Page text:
Location: Southampton, UK
Date: 2016-2017
Client: Hammerson
Status: concept design
Size: 500 sqm
Credits: ACME Team (Michel Bosauder, Mark Broom, Philippe Farana, Kevin Leung, Eduardo López Solórzano, Friedrich Ludewig, Gemma Serra)
The Watermark Westquay development has established a new public space at the foot of the medieval town walls of Southampton. The pavilion intends to build upon the success of the first phase of Watermark, and complete the urban enclosure of the square in the South. The scale and the geometry of the pavilion are intended to maximize views of the town wall and outside terraces, while intending to blend into the background rather than dominating the southern square. To achieve this, the pavilion is a single level building, partially buried into the slope of the surrounding landscape. A series of gentle steps lead up to the roof which through use of materials and planting appears as an extension of the public realm.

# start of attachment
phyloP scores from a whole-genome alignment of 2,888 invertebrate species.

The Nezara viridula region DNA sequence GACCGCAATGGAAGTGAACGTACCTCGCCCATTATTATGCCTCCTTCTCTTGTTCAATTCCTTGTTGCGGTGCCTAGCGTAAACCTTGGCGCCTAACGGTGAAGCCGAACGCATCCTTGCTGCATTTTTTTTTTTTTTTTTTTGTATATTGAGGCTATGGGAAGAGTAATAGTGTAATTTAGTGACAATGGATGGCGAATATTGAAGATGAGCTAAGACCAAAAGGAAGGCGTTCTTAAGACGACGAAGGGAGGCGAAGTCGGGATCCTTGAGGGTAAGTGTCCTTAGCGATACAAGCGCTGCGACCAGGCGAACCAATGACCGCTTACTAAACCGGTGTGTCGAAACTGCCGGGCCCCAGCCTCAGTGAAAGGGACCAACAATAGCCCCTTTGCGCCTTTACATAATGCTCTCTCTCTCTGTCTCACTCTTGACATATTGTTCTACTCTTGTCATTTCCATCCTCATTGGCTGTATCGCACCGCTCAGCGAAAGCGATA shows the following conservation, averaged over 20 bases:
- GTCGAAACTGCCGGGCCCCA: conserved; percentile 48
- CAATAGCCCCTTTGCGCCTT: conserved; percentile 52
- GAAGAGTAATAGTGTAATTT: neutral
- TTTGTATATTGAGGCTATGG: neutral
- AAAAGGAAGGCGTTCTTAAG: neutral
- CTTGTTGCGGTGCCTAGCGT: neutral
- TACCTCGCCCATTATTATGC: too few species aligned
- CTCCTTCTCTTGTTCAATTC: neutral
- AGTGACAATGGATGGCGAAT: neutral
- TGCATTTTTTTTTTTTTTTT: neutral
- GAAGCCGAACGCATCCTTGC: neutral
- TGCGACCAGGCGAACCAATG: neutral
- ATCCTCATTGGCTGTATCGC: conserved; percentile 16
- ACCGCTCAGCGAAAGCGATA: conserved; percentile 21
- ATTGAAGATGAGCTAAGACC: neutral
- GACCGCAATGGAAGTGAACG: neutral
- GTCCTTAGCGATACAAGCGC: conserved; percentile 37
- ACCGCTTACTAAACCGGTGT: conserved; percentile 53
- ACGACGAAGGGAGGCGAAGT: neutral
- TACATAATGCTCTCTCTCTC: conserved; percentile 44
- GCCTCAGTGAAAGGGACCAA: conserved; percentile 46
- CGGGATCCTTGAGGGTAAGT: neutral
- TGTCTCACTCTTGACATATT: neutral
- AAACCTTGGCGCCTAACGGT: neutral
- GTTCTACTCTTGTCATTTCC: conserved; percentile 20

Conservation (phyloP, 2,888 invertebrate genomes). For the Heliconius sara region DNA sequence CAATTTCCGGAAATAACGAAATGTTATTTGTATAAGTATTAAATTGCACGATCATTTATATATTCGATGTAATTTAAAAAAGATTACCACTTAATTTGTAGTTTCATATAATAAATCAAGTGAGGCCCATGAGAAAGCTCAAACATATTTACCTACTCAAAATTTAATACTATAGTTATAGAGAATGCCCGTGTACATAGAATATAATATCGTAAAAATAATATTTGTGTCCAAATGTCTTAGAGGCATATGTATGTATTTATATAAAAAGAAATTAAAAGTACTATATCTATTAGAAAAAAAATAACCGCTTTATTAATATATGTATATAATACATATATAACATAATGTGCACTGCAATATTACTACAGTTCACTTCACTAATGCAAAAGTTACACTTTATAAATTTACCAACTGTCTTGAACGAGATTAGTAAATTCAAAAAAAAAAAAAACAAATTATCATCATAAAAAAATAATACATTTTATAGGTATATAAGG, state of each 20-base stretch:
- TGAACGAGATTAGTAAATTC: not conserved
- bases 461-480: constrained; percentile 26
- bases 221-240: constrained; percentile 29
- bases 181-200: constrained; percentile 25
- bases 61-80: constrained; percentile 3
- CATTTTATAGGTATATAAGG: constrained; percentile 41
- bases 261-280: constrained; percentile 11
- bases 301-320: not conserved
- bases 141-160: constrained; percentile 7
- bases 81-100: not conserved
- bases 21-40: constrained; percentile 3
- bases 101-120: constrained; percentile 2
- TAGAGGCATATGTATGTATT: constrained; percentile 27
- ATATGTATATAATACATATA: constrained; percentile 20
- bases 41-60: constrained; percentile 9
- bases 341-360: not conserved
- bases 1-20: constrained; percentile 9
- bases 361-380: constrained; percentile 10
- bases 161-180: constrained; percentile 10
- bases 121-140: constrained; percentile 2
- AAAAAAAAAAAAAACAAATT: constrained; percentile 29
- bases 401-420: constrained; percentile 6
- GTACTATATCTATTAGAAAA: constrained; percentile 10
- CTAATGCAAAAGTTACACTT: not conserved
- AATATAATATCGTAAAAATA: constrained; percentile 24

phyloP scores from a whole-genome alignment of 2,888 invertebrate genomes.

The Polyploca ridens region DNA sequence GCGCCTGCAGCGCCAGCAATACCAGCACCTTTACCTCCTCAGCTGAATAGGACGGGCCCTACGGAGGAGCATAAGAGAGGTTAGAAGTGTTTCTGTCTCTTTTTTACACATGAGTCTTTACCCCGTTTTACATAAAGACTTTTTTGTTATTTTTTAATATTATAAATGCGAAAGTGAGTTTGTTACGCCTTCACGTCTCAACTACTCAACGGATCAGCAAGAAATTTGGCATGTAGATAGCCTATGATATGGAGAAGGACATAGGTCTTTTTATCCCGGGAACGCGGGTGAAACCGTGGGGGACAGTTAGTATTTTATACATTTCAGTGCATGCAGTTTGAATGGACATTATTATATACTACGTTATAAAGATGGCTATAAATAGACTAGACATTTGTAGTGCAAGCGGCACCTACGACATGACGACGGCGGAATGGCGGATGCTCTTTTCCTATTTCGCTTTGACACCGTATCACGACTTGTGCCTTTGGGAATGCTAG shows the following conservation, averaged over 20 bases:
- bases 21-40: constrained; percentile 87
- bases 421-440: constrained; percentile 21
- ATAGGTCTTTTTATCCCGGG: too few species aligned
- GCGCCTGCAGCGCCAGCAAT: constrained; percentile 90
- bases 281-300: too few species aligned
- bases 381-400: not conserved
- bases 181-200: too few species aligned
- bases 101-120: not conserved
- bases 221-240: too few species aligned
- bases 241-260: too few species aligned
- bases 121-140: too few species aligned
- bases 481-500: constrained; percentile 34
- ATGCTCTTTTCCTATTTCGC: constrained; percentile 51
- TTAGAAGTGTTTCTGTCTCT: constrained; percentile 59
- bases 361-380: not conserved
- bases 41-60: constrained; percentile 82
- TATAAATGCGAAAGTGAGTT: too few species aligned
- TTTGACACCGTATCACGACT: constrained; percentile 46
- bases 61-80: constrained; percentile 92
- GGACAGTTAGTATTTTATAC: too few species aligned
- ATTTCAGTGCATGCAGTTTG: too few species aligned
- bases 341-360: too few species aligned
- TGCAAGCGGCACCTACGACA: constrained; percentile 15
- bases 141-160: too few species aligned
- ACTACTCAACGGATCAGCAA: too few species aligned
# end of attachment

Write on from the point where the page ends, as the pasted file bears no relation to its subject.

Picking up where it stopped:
Historically, this site was the beach used by the local fishermen and wine smugglers to beach their boats at high tide. The structure of the building reflects this in a loadbearing, stepped wooden structure made from cross-laminated timber that creates a space reminiscent of sheltering under a boat’s bow.
In keeping with the tradition of the English seaside follies of the 18th century, the pavilion adds some frivolity through its grotto-like internal appearance. It becomes a promontory which offers a new point of view overlooking the urban surroundings and the movements of passers-by, staging and celebrating the medieval town walls.